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So why is a horseshoe so lucky?

By Staff | Apr 30, 2017

Do you remember forgetting to shut a door when you were a kid, and your parents saying, “What, were you born in a barn? Shut the door.”

I do.

And I always thought they, of all people, should know where I was born, if anyone did.

Of course, I wasn’t born in a barn. But I was born in a zoo.

Well, not really. But I was born in the San Diego Naval Hospital, which is located in beautiful Balboa Park and Balboa Park is also the home to the famous San Diego Zoo. So, technically I was born next door to a zoo.

But, I digress.

While I wasn’t born in a barn, I live in one now. OK, that is not technically correct either. And before my wife gets too upset over having our home called a barn, I had better clarify.

I live where once upon a time a barn was located.

Now, you might think from that statement that I live out in the country someplace, in a house that stands where a barn once did. Or maybe in a house that once was a barn, before it was remodeled.

But, the truth of the matter is, I live on Blue Earth’s Main Street, just a couple of blocks south of the main business district.

My home is located on the northwest corner of Main and 10th Street.

Only in 1879, it wasn’t Main and 10th. It was the corner of Valucia and Douglas streets.

Yes, that is correct. Blue Earth’s Main Street was called Valucia and 10th Street was named Douglas Street.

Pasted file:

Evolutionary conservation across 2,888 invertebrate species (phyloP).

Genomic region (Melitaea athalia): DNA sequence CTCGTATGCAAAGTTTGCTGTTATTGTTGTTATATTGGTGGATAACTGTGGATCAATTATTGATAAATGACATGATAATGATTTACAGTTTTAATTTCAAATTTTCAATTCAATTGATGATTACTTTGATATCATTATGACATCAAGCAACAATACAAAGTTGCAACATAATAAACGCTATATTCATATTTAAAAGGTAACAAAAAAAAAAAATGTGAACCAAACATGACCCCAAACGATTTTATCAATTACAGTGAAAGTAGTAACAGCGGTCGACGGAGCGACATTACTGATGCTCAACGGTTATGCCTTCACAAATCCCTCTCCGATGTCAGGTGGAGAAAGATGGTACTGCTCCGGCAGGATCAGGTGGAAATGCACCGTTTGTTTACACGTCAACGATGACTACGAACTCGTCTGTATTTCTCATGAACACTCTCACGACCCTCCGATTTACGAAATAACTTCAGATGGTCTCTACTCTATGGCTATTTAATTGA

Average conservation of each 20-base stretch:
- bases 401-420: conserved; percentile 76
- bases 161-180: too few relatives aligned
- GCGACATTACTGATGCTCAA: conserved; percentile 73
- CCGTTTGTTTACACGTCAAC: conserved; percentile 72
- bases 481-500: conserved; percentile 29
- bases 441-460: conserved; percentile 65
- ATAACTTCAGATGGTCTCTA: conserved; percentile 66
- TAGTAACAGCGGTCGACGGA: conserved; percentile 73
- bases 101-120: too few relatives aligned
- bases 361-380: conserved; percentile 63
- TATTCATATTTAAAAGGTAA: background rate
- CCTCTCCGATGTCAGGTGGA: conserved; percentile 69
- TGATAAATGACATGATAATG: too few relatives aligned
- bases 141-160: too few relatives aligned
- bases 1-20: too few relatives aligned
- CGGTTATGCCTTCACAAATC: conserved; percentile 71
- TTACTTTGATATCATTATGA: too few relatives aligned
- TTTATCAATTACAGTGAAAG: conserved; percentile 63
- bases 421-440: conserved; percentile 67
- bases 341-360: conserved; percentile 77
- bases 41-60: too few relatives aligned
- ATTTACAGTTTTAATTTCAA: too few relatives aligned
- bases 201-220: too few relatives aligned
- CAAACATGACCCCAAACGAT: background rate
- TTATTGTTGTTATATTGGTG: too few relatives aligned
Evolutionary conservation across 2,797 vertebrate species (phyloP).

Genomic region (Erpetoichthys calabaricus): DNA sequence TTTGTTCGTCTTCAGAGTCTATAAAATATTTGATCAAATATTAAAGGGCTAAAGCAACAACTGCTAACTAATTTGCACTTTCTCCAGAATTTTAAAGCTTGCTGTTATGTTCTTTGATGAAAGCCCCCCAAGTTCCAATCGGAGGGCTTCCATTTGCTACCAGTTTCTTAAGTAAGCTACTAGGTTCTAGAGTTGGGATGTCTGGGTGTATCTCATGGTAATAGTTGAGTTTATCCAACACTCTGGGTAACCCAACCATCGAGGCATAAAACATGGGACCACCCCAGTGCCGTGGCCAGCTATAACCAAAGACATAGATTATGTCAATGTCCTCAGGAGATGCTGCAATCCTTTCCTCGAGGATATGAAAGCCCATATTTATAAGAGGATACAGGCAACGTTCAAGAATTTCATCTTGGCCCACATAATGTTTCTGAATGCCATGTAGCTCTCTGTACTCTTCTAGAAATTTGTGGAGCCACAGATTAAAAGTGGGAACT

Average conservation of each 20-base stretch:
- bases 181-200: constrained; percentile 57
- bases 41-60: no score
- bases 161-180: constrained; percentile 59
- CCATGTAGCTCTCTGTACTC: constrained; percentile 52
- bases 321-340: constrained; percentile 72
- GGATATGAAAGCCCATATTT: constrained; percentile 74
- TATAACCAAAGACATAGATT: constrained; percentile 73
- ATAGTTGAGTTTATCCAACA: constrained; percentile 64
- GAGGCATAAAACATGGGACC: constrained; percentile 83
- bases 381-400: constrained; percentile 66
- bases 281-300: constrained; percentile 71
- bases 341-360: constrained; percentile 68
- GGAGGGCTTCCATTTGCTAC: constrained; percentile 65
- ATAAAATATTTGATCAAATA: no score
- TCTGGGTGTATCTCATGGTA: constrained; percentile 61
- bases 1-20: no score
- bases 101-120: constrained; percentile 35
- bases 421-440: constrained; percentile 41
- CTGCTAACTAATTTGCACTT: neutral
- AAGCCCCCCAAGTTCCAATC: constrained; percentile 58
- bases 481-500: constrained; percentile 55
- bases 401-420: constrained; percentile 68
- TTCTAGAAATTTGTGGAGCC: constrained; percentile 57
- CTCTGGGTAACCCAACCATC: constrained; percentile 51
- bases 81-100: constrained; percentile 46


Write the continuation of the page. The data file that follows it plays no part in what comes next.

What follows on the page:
And for that matter, Ninth Street was Jefferson, Eighth Street was Washington and Seventh Street was South Street.

Don’t ask me why the names were changed later. And don’t ask me when that happened, because I don’t know.

But, those are the names on a map/drawing of Blue Earth that is dated 1879.

And if one looks really close at the drawing to the northwest corner of 10th and Main (I mean Douglas and Valucia), one can see the house located there is not a house. It is a livery stable.

Now, since the drawing includes lots of horses, buggies and wagons going up and down Valucia (Main) Street, then a livery stable certainly makes sense.

But now to the point of this story and yes, there is a point.

While digging in my yard by the side of my driveway, I found a strange object.

It was a really old, really rusty, horseshoe.

Now it is entirely possible it was buried there just a few years ago. Maybe somebody had it hanging in my old garage for good luck, and it fell off the nail and became buried in dirt in the side of the driveway. A little bit unlucky.

But maybe, just maybe, it is a leftover from that old livery stable that was located at the corner of Valucia and Douglas streets in 1879.

That’s what I want to believe, anyway.